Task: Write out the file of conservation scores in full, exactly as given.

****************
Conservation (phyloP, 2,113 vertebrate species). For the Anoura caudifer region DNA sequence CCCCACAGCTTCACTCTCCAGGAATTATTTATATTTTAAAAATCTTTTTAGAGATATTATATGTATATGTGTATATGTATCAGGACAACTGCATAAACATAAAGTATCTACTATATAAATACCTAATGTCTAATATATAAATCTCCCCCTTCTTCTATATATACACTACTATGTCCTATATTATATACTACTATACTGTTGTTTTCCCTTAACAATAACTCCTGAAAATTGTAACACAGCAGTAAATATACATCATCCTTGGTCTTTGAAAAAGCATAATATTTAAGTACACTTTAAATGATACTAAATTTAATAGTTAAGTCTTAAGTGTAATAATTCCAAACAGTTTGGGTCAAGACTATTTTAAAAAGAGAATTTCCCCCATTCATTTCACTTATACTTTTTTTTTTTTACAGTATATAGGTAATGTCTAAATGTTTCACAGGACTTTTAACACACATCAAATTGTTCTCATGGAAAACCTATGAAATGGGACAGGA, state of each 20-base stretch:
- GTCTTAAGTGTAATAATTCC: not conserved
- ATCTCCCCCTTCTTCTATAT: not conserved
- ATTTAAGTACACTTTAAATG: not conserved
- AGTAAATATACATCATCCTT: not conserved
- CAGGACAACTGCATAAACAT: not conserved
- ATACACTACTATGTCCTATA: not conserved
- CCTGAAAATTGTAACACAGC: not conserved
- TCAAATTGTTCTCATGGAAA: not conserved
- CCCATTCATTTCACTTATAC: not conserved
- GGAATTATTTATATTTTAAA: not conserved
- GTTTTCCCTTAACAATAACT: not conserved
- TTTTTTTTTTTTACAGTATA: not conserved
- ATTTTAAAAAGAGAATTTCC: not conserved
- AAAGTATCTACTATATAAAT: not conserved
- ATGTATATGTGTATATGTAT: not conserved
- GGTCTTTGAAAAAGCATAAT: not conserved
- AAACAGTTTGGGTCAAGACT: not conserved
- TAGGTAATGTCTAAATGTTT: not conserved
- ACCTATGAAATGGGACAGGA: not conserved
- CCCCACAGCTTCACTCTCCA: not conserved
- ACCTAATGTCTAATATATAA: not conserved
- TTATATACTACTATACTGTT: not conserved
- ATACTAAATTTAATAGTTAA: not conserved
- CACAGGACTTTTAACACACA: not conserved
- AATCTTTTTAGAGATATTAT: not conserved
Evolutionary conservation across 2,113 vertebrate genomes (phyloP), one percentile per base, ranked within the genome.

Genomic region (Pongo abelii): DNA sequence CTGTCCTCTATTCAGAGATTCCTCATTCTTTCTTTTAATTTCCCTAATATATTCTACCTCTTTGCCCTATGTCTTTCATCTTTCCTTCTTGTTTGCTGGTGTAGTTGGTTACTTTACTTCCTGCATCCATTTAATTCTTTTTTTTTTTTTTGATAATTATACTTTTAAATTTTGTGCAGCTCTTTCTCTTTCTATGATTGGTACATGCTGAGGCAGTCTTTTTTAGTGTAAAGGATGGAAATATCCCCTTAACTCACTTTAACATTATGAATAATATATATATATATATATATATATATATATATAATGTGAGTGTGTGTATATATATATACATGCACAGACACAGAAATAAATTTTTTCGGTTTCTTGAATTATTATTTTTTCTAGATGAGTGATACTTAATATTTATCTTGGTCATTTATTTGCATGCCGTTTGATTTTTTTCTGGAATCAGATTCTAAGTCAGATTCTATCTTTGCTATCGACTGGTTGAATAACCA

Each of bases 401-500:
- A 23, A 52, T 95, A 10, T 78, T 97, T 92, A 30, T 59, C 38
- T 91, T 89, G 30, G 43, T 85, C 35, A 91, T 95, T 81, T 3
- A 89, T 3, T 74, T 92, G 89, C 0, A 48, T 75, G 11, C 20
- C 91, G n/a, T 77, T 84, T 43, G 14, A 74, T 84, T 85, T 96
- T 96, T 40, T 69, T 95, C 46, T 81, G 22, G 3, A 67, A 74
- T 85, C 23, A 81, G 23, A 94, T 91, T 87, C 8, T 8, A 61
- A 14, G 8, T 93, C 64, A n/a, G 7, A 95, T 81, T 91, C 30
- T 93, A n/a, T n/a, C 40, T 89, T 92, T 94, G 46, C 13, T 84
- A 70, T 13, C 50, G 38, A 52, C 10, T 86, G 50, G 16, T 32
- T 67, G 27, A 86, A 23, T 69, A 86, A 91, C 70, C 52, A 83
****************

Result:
Conservation (phyloP, 2,113 vertebrate species). For the Anoura caudifer region DNA sequence CCCCACAGCTTCACTCTCCAGGAATTATTTATATTTTAAAAATCTTTTTAGAGATATTATATGTATATGTGTATATGTATCAGGACAACTGCATAAACATAAAGTATCTACTATATAAATACCTAATGTCTAATATATAAATCTCCCCCTTCTTCTATATATACACTACTATGTCCTATATTATATACTACTATACTGTTGTTTTCCCTTAACAATAACTCCTGAAAATTGTAACACAGCAGTAAATATACATCATCCTTGGTCTTTGAAAAAGCATAATATTTAAGTACACTTTAAATGATACTAAATTTAATAGTTAAGTCTTAAGTGTAATAATTCCAAACAGTTTGGGTCAAGACTATTTTAAAAAGAGAATTTCCCCCATTCATTTCACTTATACTTTTTTTTTTTTACAGTATATAGGTAATGTCTAAATGTTTCACAGGACTTTTAACACACATCAAATTGTTCTCATGGAAAACCTATGAAATGGGACAGGA, state of each 20-base stretch:
- GTCTTAAGTGTAATAATTCC: not conserved
- ATCTCCCCCTTCTTCTATAT: not conserved
- ATTTAAGTACACTTTAAATG: not conserved
- AGTAAATATACATCATCCTT: not conserved
- CAGGACAACTGCATAAACAT: not conserved
- ATACACTACTATGTCCTATA: not conserved
- CCTGAAAATTGTAACACAGC: not conserved
- TCAAATTGTTCTCATGGAAA: not conserved
- CCCATTCATTTCACTTATAC: not conserved
- GGAATTATTTATATTTTAAA: not conserved
- GTTTTCCCTTAACAATAACT: not conserved
- TTTTTTTTTTTTACAGTATA: not conserved
- ATTTTAAAAAGAGAATTTCC: not conserved
- AAAGTATCTACTATATAAAT: not conserved
- ATGTATATGTGTATATGTAT: not conserved
- GGTCTTTGAAAAAGCATAAT: not conserved
- AAACAGTTTGGGTCAAGACT: not conserved
- TAGGTAATGTCTAAATGTTT: not conserved
- ACCTATGAAATGGGACAGGA: not conserved
- CCCCACAGCTTCACTCTCCA: not conserved
- ACCTAATGTCTAATATATAA: not conserved
- TTATATACTACTATACTGTT: not conserved
- ATACTAAATTTAATAGTTAA: not conserved
- CACAGGACTTTTAACACACA: not conserved
- AATCTTTTTAGAGATATTAT: not conserved
Evolutionary conservation across 2,113 vertebrate genomes (phyloP), one percentile per base, ranked within the genome.

Genomic region (Pongo abelii): DNA sequence CTGTCCTCTATTCAGAGATTCCTCATTCTTTCTTTTAATTTCCCTAATATATTCTACCTCTTTGCCCTATGTCTTTCATCTTTCCTTCTTGTTTGCTGGTGTAGTTGGTTACTTTACTTCCTGCATCCATTTAATTCTTTTTTTTTTTTTTGATAATTATACTTTTAAATTTTGTGCAGCTCTTTCTCTTTCTATGATTGGTACATGCTGAGGCAGTCTTTTTTAGTGTAAAGGATGGAAATATCCCCTTAACTCACTTTAACATTATGAATAATATATATATATATATATATATATATATATATAATGTGAGTGTGTGTATATATATATACATGCACAGACACAGAAATAAATTTTTTCGGTTTCTTGAATTATTATTTTTTCTAGATGAGTGATACTTAATATTTATCTTGGTCATTTATTTGCATGCCGTTTGATTTTTTTCTGGAATCAGATTCTAAGTCAGATTCTATCTTTGCTATCGACTGGTTGAATAACCA

Each of bases 401-500:
- A 23, A 52, T 95, A 10, T 78, T 97, T 92, A 30, T 59, C 38
- T 91, T 89, G 30, G 43, T 85, C 35, A 91, T 95, T 81, T 3
- A 89, T 3, T 74, T 92, G 89, C 0, A 48, T 75, G 11, C 20
- C 91, G n/a, T 77, T 84, T 43, G 14, A 74, T 84, T 85, T 96
- T 96, T 40, T 69, T 95, C 46, T 81, G 22, G 3, A 67, A 74
- T 85, C 23, A 81, G 23, A 94, T 91, T 87, C 8, T 8, A 61
- A 14, G 8, T 93, C 64, A n/a, G 7, A 95, T 81, T 91, C 30
- T 93, A n/a, T n/a, C 40, T 89, T 92, T 94, G 46, C 13, T 84
- A 70, T 13, C 50, G 38, A 52, C 10, T 86, G 50, G 16, T 32
- T 67, G 27, A 86, A 23, T 69, A 86, A 91, C 70, C 52, A 83